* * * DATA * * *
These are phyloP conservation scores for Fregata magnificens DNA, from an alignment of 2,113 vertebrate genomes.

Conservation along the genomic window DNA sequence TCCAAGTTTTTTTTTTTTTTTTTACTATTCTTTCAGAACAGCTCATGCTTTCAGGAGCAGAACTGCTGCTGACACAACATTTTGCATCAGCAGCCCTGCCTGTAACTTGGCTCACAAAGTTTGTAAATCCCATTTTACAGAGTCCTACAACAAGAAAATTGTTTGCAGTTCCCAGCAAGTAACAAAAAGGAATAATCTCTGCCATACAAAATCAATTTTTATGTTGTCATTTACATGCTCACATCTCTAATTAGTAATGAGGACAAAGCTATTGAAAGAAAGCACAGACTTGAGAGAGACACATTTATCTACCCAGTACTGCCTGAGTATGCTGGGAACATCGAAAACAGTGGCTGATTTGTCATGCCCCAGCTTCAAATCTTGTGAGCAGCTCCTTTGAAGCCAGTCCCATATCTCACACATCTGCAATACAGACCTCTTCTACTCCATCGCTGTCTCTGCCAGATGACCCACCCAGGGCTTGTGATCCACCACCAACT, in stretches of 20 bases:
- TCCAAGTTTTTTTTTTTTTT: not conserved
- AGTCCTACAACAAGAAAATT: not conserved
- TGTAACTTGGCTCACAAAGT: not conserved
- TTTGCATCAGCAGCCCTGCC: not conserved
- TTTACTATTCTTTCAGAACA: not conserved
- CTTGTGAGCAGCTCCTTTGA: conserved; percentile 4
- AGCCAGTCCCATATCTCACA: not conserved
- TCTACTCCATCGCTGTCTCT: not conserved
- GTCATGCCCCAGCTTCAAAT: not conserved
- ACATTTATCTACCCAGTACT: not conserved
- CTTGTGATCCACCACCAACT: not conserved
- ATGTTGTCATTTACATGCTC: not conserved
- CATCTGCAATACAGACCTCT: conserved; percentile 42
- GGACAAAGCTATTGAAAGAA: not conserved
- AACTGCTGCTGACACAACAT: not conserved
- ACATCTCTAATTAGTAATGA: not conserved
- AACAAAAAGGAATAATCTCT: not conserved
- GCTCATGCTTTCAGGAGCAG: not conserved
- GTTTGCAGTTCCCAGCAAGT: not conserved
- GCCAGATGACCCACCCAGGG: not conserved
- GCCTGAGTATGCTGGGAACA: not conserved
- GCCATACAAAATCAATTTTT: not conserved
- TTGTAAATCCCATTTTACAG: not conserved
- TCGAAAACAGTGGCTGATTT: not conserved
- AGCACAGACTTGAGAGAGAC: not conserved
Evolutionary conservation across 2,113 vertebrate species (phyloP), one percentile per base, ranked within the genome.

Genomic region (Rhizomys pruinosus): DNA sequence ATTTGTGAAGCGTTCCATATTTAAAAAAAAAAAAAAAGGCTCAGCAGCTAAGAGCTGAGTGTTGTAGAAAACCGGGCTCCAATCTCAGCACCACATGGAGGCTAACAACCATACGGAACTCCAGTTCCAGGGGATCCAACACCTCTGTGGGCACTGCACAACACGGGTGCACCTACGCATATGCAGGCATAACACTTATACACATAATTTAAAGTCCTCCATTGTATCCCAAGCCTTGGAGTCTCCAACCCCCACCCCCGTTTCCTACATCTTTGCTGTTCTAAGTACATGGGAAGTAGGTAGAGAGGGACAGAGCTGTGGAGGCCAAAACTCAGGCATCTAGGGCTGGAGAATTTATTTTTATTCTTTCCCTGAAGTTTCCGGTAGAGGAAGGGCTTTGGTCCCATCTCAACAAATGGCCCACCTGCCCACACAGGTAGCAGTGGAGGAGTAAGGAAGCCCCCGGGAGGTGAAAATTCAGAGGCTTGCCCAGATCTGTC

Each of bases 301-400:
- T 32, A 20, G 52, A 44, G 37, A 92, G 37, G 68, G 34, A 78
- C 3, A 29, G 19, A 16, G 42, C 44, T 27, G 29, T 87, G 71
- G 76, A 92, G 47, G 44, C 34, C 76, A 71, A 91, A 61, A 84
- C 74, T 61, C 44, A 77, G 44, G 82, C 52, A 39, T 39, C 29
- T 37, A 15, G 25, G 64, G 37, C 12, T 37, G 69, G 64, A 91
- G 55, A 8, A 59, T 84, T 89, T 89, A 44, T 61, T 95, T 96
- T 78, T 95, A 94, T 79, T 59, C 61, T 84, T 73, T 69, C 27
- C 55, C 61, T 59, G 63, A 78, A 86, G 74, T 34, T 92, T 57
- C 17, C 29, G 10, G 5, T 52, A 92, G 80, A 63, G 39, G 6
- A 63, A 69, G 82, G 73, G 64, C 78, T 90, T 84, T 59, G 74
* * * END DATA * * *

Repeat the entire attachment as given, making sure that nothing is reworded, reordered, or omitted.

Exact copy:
These are phyloP conservation scores for Fregata magnificens DNA, from an alignment of 2,113 vertebrate genomes.

Conservation along the genomic window DNA sequence TCCAAGTTTTTTTTTTTTTTTTTACTATTCTTTCAGAACAGCTCATGCTTTCAGGAGCAGAACTGCTGCTGACACAACATTTTGCATCAGCAGCCCTGCCTGTAACTTGGCTCACAAAGTTTGTAAATCCCATTTTACAGAGTCCTACAACAAGAAAATTGTTTGCAGTTCCCAGCAAGTAACAAAAAGGAATAATCTCTGCCATACAAAATCAATTTTTATGTTGTCATTTACATGCTCACATCTCTAATTAGTAATGAGGACAAAGCTATTGAAAGAAAGCACAGACTTGAGAGAGACACATTTATCTACCCAGTACTGCCTGAGTATGCTGGGAACATCGAAAACAGTGGCTGATTTGTCATGCCCCAGCTTCAAATCTTGTGAGCAGCTCCTTTGAAGCCAGTCCCATATCTCACACATCTGCAATACAGACCTCTTCTACTCCATCGCTGTCTCTGCCAGATGACCCACCCAGGGCTTGTGATCCACCACCAACT, in stretches of 20 bases:
- TCCAAGTTTTTTTTTTTTTT: not conserved
- AGTCCTACAACAAGAAAATT: not conserved
- TGTAACTTGGCTCACAAAGT: not conserved
- TTTGCATCAGCAGCCCTGCC: not conserved
- TTTACTATTCTTTCAGAACA: not conserved
- CTTGTGAGCAGCTCCTTTGA: conserved; percentile 4
- AGCCAGTCCCATATCTCACA: not conserved
- TCTACTCCATCGCTGTCTCT: not conserved
- GTCATGCCCCAGCTTCAAAT: not conserved
- ACATTTATCTACCCAGTACT: not conserved
- CTTGTGATCCACCACCAACT: not conserved
- ATGTTGTCATTTACATGCTC: not conserved
- CATCTGCAATACAGACCTCT: conserved; percentile 42
- GGACAAAGCTATTGAAAGAA: not conserved
- AACTGCTGCTGACACAACAT: not conserved
- ACATCTCTAATTAGTAATGA: not conserved
- AACAAAAAGGAATAATCTCT: not conserved
- GCTCATGCTTTCAGGAGCAG: not conserved
- GTTTGCAGTTCCCAGCAAGT: not conserved
- GCCAGATGACCCACCCAGGG: not conserved
- GCCTGAGTATGCTGGGAACA: not conserved
- GCCATACAAAATCAATTTTT: not conserved
- TTGTAAATCCCATTTTACAG: not conserved
- TCGAAAACAGTGGCTGATTT: not conserved
- AGCACAGACTTGAGAGAGAC: not conserved
Evolutionary conservation across 2,113 vertebrate species (phyloP), one percentile per base, ranked within the genome.

Genomic region (Rhizomys pruinosus): DNA sequence ATTTGTGAAGCGTTCCATATTTAAAAAAAAAAAAAAAGGCTCAGCAGCTAAGAGCTGAGTGTTGTAGAAAACCGGGCTCCAATCTCAGCACCACATGGAGGCTAACAACCATACGGAACTCCAGTTCCAGGGGATCCAACACCTCTGTGGGCACTGCACAACACGGGTGCACCTACGCATATGCAGGCATAACACTTATACACATAATTTAAAGTCCTCCATTGTATCCCAAGCCTTGGAGTCTCCAACCCCCACCCCCGTTTCCTACATCTTTGCTGTTCTAAGTACATGGGAAGTAGGTAGAGAGGGACAGAGCTGTGGAGGCCAAAACTCAGGCATCTAGGGCTGGAGAATTTATTTTTATTCTTTCCCTGAAGTTTCCGGTAGAGGAAGGGCTTTGGTCCCATCTCAACAAATGGCCCACCTGCCCACACAGGTAGCAGTGGAGGAGTAAGGAAGCCCCCGGGAGGTGAAAATTCAGAGGCTTGCCCAGATCTGTC

Each of bases 301-400:
- T 32, A 20, G 52, A 44, G 37, A 92, G 37, G 68, G 34, A 78
- C 3, A 29, G 19, A 16, G 42, C 44, T 27, G 29, T 87, G 71
- G 76, A 92, G 47, G 44, C 34, C 76, A 71, A 91, A 61, A 84
- C 74, T 61, C 44, A 77, G 44, G 82, C 52, A 39, T 39, C 29
- T 37, A 15, G 25, G 64, G 37, C 12, T 37, G 69, G 64, A 91
- G 55, A 8, A 59, T 84, T 89, T 89, A 44, T 61, T 95, T 96
- T 78, T 95, A 94, T 79, T 59, C 61, T 84, T 73, T 69, C 27
- C 55, C 61, T 59, G 63, A 78, A 86, G 74, T 34, T 92, T 57
- C 17, C 29, G 10, G 5, T 52, A 92, G 80, A 63, G 39, G 6
- A 63, A 69, G 82, G 73, G 64, C 78, T 90, T 84, T 59, G 74